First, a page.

Friday, November 18, 2005

Can sound travel faster than light ?

Can sound waves travel faster than the speed of light? Yes, says Joel Mobley, a physicist at the University of Mississippi in the US. In simulations Mobley has shown that ultrasound pulses could move at "superluminal" speeds when they enter water that contains thousands of tiny plastic beads.

Waves moving in a dispersive medium are described by a phase velocity and a group velocity. The phase velocity is the speed at which a wave of a single wavelength moves, and is typically about 1.5 kilometres per second for sound waves in water. However, pulses of light or sound actually contain a range of wavelengths that all move at different speeds: the group velocity is the speed at which the pulse itself moves.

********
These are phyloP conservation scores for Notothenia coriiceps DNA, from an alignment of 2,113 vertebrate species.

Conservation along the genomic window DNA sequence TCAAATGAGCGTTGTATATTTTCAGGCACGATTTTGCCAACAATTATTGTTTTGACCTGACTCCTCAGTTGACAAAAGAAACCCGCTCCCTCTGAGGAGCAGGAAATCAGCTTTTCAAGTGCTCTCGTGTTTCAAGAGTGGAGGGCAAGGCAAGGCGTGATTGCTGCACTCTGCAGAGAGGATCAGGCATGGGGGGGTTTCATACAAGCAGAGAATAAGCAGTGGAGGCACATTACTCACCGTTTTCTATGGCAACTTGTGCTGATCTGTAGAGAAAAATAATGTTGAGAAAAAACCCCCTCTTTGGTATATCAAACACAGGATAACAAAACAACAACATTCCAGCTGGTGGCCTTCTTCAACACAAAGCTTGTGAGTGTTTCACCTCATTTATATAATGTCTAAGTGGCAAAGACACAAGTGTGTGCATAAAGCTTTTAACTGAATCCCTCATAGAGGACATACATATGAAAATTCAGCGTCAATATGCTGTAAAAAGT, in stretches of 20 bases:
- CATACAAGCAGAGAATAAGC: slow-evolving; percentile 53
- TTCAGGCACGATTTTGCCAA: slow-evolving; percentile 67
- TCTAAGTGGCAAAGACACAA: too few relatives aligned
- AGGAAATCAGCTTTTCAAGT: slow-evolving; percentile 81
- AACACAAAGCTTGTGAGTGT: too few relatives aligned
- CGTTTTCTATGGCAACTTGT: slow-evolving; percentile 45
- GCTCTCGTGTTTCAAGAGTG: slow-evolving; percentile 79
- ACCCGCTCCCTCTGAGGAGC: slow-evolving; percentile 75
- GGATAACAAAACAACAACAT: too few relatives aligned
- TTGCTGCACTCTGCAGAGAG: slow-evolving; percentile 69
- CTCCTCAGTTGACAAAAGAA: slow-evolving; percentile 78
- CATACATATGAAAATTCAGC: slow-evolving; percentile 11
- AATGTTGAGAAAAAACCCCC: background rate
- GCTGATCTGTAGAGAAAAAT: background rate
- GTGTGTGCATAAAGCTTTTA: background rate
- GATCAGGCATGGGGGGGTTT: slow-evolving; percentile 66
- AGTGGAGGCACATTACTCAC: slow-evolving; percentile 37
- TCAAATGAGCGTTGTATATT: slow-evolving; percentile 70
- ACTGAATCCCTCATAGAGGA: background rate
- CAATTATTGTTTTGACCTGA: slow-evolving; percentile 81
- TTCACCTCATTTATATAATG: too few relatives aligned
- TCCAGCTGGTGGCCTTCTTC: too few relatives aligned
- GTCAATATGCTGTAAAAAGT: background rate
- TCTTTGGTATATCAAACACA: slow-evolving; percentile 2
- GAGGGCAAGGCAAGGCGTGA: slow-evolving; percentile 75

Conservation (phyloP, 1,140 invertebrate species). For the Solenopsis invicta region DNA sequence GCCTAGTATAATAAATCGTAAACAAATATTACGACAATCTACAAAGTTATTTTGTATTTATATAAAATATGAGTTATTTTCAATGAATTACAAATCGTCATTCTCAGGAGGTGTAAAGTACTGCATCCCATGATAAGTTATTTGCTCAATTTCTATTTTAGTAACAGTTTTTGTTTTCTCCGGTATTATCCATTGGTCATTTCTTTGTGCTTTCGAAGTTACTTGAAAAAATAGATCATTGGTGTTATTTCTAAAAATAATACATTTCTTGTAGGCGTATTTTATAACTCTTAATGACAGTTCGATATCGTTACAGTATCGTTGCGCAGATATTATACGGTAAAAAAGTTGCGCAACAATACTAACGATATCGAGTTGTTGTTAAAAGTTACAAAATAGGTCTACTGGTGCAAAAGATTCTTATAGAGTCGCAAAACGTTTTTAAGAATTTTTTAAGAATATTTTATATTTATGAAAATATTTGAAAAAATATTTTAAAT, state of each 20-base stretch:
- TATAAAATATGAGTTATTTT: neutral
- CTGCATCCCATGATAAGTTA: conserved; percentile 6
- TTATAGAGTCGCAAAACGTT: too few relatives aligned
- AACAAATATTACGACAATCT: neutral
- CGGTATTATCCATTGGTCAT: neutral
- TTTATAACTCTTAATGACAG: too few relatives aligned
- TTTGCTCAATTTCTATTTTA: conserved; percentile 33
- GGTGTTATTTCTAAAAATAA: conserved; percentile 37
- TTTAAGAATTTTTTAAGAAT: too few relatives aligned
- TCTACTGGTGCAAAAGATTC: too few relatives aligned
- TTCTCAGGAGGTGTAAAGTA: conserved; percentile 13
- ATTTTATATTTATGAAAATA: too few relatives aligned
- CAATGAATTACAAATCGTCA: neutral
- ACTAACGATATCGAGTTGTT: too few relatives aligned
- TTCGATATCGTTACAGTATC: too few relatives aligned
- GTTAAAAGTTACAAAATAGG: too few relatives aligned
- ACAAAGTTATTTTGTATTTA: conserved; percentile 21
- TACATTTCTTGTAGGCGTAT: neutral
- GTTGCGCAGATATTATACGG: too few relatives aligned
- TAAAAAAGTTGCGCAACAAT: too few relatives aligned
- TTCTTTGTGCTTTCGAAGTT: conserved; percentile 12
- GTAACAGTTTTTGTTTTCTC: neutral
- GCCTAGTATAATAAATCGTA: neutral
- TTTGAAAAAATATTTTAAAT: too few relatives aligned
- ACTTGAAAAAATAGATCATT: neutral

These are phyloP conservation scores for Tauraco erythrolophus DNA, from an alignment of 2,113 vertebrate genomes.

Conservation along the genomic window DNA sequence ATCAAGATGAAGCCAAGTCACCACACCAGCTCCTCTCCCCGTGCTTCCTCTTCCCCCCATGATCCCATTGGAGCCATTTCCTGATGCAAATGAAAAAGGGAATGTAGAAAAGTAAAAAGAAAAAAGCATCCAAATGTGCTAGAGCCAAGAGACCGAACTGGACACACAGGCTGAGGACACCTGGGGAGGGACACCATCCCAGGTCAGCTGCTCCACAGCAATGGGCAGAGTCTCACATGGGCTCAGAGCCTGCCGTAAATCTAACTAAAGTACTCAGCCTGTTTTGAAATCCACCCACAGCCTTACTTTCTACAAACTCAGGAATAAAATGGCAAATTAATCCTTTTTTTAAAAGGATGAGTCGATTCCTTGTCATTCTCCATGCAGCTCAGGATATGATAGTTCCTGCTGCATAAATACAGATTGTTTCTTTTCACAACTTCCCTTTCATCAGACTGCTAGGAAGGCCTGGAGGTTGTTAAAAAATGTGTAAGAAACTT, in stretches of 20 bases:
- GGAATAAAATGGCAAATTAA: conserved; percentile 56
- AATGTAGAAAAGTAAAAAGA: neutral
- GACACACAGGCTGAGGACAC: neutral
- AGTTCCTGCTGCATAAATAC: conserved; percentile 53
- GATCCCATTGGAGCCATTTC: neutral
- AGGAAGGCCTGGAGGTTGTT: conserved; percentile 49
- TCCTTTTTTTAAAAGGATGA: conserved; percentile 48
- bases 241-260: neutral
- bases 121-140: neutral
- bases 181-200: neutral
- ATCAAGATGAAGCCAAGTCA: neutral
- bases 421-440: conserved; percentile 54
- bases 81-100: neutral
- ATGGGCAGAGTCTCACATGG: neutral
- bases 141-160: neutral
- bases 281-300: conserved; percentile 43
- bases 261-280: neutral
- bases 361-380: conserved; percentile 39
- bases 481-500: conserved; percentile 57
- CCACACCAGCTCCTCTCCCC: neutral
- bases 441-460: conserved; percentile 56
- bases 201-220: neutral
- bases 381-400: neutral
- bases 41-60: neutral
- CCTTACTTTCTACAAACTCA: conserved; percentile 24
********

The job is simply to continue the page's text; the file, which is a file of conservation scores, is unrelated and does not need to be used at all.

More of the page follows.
In recent years, it has been shown experimentally that the group velocity of a laser pulse can exceed the speed of light in vacuum -- 300,000,000 metres per second -- in certain situations. However, special relativity is not violated in these experiments because they do not involve the transfer of information, matter or energy.

Read the full article.